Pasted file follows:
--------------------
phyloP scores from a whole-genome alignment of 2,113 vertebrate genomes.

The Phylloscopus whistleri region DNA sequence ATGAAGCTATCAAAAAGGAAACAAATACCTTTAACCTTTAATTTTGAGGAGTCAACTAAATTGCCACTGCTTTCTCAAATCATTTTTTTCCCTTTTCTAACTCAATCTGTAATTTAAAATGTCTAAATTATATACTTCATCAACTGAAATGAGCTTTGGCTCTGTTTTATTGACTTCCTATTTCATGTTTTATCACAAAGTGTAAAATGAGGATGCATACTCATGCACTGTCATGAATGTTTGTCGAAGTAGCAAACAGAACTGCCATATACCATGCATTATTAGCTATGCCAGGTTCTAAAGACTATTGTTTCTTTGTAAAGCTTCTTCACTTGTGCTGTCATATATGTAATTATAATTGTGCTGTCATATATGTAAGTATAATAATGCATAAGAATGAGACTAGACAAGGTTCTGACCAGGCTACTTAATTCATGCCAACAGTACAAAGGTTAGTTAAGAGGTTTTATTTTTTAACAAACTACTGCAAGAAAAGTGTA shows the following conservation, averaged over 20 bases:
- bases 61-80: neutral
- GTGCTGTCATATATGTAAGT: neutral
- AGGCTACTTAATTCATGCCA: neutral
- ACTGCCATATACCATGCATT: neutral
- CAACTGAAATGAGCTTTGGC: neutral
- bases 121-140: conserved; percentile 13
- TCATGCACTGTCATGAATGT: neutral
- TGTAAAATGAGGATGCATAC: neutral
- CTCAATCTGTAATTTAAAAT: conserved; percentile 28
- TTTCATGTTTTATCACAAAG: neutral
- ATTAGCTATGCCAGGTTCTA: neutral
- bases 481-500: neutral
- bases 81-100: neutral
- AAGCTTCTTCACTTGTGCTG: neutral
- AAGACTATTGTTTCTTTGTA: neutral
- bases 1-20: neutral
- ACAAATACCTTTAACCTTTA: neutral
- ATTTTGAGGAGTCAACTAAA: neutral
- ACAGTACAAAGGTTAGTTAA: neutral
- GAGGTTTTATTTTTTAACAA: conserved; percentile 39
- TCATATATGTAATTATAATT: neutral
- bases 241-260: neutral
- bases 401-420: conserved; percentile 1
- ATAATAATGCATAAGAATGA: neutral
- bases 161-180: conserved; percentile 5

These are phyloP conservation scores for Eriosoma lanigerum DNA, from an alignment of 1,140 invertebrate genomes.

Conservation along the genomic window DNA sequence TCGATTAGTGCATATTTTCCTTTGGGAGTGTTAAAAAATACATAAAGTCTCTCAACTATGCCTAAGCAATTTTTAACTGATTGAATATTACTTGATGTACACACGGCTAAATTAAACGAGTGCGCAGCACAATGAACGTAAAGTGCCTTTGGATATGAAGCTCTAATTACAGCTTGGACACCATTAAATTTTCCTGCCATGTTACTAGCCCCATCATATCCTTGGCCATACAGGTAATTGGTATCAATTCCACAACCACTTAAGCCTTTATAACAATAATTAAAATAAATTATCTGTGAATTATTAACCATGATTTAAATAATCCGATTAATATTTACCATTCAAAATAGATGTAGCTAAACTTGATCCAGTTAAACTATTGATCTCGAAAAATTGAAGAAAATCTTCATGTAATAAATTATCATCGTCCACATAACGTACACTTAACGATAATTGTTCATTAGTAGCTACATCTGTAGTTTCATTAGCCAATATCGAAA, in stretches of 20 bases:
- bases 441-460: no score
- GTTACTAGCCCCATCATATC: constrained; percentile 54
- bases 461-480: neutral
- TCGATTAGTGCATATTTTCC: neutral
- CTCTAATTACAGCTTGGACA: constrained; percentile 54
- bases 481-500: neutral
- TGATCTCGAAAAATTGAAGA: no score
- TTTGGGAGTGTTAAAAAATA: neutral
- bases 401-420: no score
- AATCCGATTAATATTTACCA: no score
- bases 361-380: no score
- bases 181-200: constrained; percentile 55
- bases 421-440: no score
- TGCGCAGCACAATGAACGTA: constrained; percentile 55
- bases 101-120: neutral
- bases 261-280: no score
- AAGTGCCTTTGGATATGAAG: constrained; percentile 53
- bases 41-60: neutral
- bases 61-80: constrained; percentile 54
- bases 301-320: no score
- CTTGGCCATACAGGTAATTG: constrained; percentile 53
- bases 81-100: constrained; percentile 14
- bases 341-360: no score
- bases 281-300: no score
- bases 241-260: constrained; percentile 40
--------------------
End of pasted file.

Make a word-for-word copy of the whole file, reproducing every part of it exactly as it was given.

phyloP scores from a whole-genome alignment of 2,113 vertebrate genomes.

The Phylloscopus whistleri region DNA sequence ATGAAGCTATCAAAAAGGAAACAAATACCTTTAACCTTTAATTTTGAGGAGTCAACTAAATTGCCACTGCTTTCTCAAATCATTTTTTTCCCTTTTCTAACTCAATCTGTAATTTAAAATGTCTAAATTATATACTTCATCAACTGAAATGAGCTTTGGCTCTGTTTTATTGACTTCCTATTTCATGTTTTATCACAAAGTGTAAAATGAGGATGCATACTCATGCACTGTCATGAATGTTTGTCGAAGTAGCAAACAGAACTGCCATATACCATGCATTATTAGCTATGCCAGGTTCTAAAGACTATTGTTTCTTTGTAAAGCTTCTTCACTTGTGCTGTCATATATGTAATTATAATTGTGCTGTCATATATGTAAGTATAATAATGCATAAGAATGAGACTAGACAAGGTTCTGACCAGGCTACTTAATTCATGCCAACAGTACAAAGGTTAGTTAAGAGGTTTTATTTTTTAACAAACTACTGCAAGAAAAGTGTA shows the following conservation, averaged over 20 bases:
- bases 61-80: neutral
- GTGCTGTCATATATGTAAGT: neutral
- AGGCTACTTAATTCATGCCA: neutral
- ACTGCCATATACCATGCATT: neutral
- CAACTGAAATGAGCTTTGGC: neutral
- bases 121-140: conserved; percentile 13
- TCATGCACTGTCATGAATGT: neutral
- TGTAAAATGAGGATGCATAC: neutral
- CTCAATCTGTAATTTAAAAT: conserved; percentile 28
- TTTCATGTTTTATCACAAAG: neutral
- ATTAGCTATGCCAGGTTCTA: neutral
- bases 481-500: neutral
- bases 81-100: neutral
- AAGCTTCTTCACTTGTGCTG: neutral
- AAGACTATTGTTTCTTTGTA: neutral
- bases 1-20: neutral
- ACAAATACCTTTAACCTTTA: neutral
- ATTTTGAGGAGTCAACTAAA: neutral
- ACAGTACAAAGGTTAGTTAA: neutral
- GAGGTTTTATTTTTTAACAA: conserved; percentile 39
- TCATATATGTAATTATAATT: neutral
- bases 241-260: neutral
- bases 401-420: conserved; percentile 1
- ATAATAATGCATAAGAATGA: neutral
- bases 161-180: conserved; percentile 5

These are phyloP conservation scores for Eriosoma lanigerum DNA, from an alignment of 1,140 invertebrate genomes.

Conservation along the genomic window DNA sequence TCGATTAGTGCATATTTTCCTTTGGGAGTGTTAAAAAATACATAAAGTCTCTCAACTATGCCTAAGCAATTTTTAACTGATTGAATATTACTTGATGTACACACGGCTAAATTAAACGAGTGCGCAGCACAATGAACGTAAAGTGCCTTTGGATATGAAGCTCTAATTACAGCTTGGACACCATTAAATTTTCCTGCCATGTTACTAGCCCCATCATATCCTTGGCCATACAGGTAATTGGTATCAATTCCACAACCACTTAAGCCTTTATAACAATAATTAAAATAAATTATCTGTGAATTATTAACCATGATTTAAATAATCCGATTAATATTTACCATTCAAAATAGATGTAGCTAAACTTGATCCAGTTAAACTATTGATCTCGAAAAATTGAAGAAAATCTTCATGTAATAAATTATCATCGTCCACATAACGTACACTTAACGATAATTGTTCATTAGTAGCTACATCTGTAGTTTCATTAGCCAATATCGAAA, in stretches of 20 bases:
- bases 441-460: no score
- GTTACTAGCCCCATCATATC: constrained; percentile 54
- bases 461-480: neutral
- TCGATTAGTGCATATTTTCC: neutral
- CTCTAATTACAGCTTGGACA: constrained; percentile 54
- bases 481-500: neutral
- TGATCTCGAAAAATTGAAGA: no score
- TTTGGGAGTGTTAAAAAATA: neutral
- bases 401-420: no score
- AATCCGATTAATATTTACCA: no score
- bases 361-380: no score
- bases 181-200: constrained; percentile 55
- bases 421-440: no score
- TGCGCAGCACAATGAACGTA: constrained; percentile 55
- bases 101-120: neutral
- bases 261-280: no score
- AAGTGCCTTTGGATATGAAG: constrained; percentile 53
- bases 41-60: neutral
- bases 61-80: constrained; percentile 54
- bases 301-320: no score
- CTTGGCCATACAGGTAATTG: constrained; percentile 53
- bases 81-100: constrained; percentile 14
- bases 341-360: no score
- bases 281-300: no score
- bases 241-260: constrained; percentile 40